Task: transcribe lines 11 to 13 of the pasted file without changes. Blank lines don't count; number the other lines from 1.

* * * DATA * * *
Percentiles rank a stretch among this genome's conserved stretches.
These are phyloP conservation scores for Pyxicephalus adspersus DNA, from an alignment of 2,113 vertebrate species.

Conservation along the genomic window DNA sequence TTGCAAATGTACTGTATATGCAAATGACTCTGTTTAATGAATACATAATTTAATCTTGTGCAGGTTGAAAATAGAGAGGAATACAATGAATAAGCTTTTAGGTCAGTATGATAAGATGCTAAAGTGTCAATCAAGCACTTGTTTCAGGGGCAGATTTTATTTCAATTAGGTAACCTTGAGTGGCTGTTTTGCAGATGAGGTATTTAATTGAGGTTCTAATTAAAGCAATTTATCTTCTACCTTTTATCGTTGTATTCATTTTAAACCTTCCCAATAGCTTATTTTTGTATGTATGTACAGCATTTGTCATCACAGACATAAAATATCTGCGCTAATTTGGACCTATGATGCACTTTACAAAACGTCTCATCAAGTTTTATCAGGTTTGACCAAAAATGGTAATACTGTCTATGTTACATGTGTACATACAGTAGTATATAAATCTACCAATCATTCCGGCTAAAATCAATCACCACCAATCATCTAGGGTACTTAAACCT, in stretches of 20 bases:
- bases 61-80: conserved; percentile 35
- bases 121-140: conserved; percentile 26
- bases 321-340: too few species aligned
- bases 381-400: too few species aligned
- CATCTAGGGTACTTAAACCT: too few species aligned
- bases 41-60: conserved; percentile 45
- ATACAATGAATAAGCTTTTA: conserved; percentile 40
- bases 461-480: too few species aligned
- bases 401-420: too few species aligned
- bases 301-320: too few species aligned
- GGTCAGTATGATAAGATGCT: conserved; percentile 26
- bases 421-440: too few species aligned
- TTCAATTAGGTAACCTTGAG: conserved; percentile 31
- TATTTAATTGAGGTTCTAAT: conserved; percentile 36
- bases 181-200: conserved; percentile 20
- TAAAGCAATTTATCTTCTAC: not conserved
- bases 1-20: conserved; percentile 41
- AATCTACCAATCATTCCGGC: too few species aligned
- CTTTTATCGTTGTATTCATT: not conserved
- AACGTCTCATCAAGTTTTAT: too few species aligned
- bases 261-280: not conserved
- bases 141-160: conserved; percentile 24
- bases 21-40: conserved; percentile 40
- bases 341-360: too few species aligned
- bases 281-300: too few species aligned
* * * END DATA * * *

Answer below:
- bases 461-480: too few species aligned
- bases 401-420: too few species aligned
- bases 301-320: too few species aligned